2. Give the group/each team paper, a writing apparatus and a scenario or problem. This scenario can either be a made-up situation or inspired by real-life events.

  3. Next, give members five to 10 minutes to think up the worst possible idea to solve the established problem. Encourage creative thinking.

  4. Members now take turns presenting their worst idea to the rest of their group as elaborately as possible.

  5. Everyone works together to order each idea, from the most likely to work to the least likely.

  6. Repeat with different scenarios as desired.

Related: Teamwork skills: definition, types and tips for improvement

3. Marshmallow spaghetti tower

Marshmallow spaghetti tower is a classic team-building exercise that also requires problem-solving. All that is needed to play this game is plenty of uncooked spaghetti, marshmallows, masking tape and an ample amount of string. This game encourages creativity and collaboration alongside problem-solving. Rules for marshmallow spaghetti tower:

  1. Split into smaller teams or remain as one group, depending on the number of participants.

  2. Designate an amount of time for the task; as a standard, the optimal length is five to 15 minutes.

  3. Instruct each team to construct a tower using only the provided materials. The only caveat is that someone successfully balances the marshmallow atop the tower when the task comes to an end, which makes the tower top-heavy.

  4. The highest tower with the marshmallow successfully remaining on top is the winner.

Related: Team building skills: definition and examples

4. Human knots

Human knots is an easy game to play. It requires collaboration and communication among participants to be successful. All you need for this game is an open space and full concentration from participants. Rules for human knots:

  1. Instruct all of the participants to stand in a large circle.

  2. Next, they proceed to hold hands with any two people, but these two people can't be next to them but rather elsewhere in the circle. For instance, they may hold hands with someone that is facing them either front-on or diagonally.

  3. When they have completed step three, the team members are now all tangled up. Now they untangle themselves to form a perfect circle without any hands being let go.

  4. The game ends when a group successfully forms a circle.

Related: How to build a successful team: a step-by-step guide

5. Shrinking vessel

The shrinking vessel is an activity that requires quick thinking and collaborative efforts from all participants. All that is needed to play this game is an open space and a rope or string. Alongside problem-solving, the shrinking vessel also helps to improve innovation, creativity and adaptability among team members. Rules for the shrinking vessel:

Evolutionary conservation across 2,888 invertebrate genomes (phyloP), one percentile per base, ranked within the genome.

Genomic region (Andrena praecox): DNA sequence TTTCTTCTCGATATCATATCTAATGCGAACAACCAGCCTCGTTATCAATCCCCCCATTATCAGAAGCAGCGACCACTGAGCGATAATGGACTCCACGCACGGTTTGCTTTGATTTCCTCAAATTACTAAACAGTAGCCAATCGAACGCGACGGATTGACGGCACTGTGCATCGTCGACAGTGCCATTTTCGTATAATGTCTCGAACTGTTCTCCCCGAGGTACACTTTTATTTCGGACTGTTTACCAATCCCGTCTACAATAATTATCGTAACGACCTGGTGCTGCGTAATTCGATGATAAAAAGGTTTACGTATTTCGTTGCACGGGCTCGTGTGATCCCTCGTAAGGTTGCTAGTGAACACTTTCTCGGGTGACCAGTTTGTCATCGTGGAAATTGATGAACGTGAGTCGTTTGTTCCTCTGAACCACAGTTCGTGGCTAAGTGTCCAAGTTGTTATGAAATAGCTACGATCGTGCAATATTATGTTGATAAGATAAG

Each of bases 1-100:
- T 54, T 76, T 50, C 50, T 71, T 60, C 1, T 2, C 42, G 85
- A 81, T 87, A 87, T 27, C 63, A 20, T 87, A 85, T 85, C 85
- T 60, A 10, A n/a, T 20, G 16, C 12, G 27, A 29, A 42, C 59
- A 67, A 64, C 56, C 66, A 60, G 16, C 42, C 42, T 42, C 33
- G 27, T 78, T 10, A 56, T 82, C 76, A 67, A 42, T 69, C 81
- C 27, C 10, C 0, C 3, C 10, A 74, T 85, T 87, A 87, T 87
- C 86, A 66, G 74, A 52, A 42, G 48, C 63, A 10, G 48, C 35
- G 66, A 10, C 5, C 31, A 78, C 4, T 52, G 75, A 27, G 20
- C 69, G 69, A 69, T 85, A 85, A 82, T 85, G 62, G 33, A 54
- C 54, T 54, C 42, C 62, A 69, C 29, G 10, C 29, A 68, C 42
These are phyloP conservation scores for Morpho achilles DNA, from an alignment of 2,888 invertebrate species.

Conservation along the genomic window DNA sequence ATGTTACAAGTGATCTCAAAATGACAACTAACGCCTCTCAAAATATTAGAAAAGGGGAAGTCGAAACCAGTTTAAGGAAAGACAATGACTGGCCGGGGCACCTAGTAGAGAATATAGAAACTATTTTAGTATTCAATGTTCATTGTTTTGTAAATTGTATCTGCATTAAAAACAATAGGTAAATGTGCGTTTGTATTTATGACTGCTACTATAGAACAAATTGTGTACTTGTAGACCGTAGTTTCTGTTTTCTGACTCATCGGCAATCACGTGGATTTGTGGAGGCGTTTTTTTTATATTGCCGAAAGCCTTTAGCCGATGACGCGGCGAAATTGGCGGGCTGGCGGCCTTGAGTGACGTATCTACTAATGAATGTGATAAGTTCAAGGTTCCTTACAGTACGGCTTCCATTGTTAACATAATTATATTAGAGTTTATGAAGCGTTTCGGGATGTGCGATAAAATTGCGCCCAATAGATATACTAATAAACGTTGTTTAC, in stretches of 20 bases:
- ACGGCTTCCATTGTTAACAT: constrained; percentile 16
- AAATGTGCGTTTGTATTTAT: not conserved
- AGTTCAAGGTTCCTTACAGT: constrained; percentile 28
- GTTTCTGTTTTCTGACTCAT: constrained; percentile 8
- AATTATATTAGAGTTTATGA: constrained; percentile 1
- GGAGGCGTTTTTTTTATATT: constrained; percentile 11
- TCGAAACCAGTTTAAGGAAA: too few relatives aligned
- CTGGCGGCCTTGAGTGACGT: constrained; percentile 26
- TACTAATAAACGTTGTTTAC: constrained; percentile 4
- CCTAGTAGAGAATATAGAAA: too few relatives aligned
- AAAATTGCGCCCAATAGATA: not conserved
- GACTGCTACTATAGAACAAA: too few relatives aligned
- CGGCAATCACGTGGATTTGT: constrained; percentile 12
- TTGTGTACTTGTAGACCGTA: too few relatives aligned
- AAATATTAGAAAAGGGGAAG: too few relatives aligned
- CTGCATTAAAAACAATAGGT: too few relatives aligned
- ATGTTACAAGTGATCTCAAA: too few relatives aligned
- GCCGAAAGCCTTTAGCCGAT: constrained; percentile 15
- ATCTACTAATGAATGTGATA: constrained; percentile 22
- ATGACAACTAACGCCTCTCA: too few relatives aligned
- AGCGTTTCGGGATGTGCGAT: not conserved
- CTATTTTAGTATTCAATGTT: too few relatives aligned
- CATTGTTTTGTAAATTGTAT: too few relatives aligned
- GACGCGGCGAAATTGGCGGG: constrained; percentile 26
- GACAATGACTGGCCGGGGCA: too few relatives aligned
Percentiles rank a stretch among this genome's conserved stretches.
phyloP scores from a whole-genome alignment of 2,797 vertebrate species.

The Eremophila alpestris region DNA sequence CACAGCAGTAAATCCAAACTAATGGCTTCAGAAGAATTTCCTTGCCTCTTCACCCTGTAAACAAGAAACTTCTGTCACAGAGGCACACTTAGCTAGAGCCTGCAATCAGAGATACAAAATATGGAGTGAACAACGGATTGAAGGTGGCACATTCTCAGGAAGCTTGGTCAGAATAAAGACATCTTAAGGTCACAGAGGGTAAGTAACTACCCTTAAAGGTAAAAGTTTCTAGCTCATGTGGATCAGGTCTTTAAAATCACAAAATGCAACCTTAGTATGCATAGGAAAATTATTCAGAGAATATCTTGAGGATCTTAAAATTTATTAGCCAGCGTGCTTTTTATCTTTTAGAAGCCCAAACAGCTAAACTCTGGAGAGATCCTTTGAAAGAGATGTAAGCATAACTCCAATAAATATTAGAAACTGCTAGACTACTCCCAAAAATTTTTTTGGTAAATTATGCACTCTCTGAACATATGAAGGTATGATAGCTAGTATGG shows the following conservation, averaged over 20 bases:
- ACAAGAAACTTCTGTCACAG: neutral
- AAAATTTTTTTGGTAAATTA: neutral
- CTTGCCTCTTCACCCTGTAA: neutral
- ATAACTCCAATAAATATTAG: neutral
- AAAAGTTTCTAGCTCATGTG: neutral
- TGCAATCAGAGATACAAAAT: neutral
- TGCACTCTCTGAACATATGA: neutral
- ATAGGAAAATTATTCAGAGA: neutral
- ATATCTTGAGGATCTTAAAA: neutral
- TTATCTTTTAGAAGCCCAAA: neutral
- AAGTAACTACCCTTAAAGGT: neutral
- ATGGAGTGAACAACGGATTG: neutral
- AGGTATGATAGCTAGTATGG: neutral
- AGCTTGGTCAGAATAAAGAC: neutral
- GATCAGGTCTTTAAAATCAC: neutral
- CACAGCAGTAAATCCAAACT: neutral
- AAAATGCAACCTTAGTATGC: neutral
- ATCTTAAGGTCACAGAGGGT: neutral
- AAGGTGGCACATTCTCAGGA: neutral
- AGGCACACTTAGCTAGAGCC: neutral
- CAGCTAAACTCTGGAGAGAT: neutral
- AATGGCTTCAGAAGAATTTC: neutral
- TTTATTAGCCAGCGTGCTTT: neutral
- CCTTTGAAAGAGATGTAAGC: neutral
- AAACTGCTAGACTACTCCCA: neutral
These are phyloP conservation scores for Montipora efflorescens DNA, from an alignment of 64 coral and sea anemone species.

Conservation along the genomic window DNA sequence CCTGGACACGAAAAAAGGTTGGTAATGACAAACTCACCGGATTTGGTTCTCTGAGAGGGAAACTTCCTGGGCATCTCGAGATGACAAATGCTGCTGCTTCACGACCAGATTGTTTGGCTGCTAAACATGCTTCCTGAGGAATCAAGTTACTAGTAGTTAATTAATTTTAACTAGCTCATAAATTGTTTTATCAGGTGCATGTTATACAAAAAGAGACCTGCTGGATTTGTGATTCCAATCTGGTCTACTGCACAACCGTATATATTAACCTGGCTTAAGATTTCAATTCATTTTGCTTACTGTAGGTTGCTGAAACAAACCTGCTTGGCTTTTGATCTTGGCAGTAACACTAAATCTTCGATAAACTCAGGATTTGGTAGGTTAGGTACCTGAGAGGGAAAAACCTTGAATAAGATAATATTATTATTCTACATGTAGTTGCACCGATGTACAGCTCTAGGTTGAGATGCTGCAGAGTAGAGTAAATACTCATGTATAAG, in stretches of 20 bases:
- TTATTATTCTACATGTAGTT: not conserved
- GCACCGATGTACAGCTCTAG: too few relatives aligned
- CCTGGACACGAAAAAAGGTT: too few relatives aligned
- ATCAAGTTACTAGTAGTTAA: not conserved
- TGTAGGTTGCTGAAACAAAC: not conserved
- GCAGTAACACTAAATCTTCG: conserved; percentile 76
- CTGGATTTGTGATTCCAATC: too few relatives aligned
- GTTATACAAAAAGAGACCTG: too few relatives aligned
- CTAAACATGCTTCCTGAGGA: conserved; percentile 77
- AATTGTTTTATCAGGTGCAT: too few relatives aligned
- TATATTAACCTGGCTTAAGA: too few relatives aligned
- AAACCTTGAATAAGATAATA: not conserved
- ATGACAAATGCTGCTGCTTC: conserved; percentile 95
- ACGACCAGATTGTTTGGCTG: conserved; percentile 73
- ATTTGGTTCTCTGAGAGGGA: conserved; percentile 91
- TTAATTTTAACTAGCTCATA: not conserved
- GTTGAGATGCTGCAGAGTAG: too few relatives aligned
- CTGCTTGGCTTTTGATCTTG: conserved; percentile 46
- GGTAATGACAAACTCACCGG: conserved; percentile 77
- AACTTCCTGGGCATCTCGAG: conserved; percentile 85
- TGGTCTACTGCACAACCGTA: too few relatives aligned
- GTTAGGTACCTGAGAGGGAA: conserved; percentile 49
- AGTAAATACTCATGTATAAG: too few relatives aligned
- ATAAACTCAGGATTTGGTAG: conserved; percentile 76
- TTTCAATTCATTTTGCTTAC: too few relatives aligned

1. Make a shape on the floor using a rope or string large enough for all participants to stand inside comfortably.

  2. As the game progresses, gradually reduce the size of the shape so that participants have less space to stand. They then work together to find ways that allow everyone to remain in the shape.

  3. This game can ideally last between 10 and 20 minutes. During this time, continue to shrink the boundary for as long as possible, until participants either last the allotted time or can no longer remain within the shape.

Related: 20 fun team meeting ideas to boost engagement and productivity

6. Building blocks

Building blocks is a game that enhances levels of communication between team members. All you need for this problem-solving activity is some willing team members and a set of building blocks or a variety of other easily stackable objects. If you choose to use random objects, diversify the range to increase the difficulty of the activity. Rules for building blocks:

  1. Begin by dividing the group into smaller teams. Ideally, you require teams of at least three, with one impartial member that doesn't belong to any group, who can be yourself or another individual.

  2. The impartial member now needs to construct a structure using the building blocks or other designated items. They hide this structure from the view of the teams so that nobody else can see what they are building.

  3. Each team then has only 15 minutes to recreate the hidden structure.

  4. The caveat to this is that only one person per team has permission to see the structure. Everyone else stays unaware of what it looks like, while the permitted player dictates back to their team members what the structure looks like, building the structure based on these instructions.

  5. The team with the structure that most resembles the example at the end of time wins.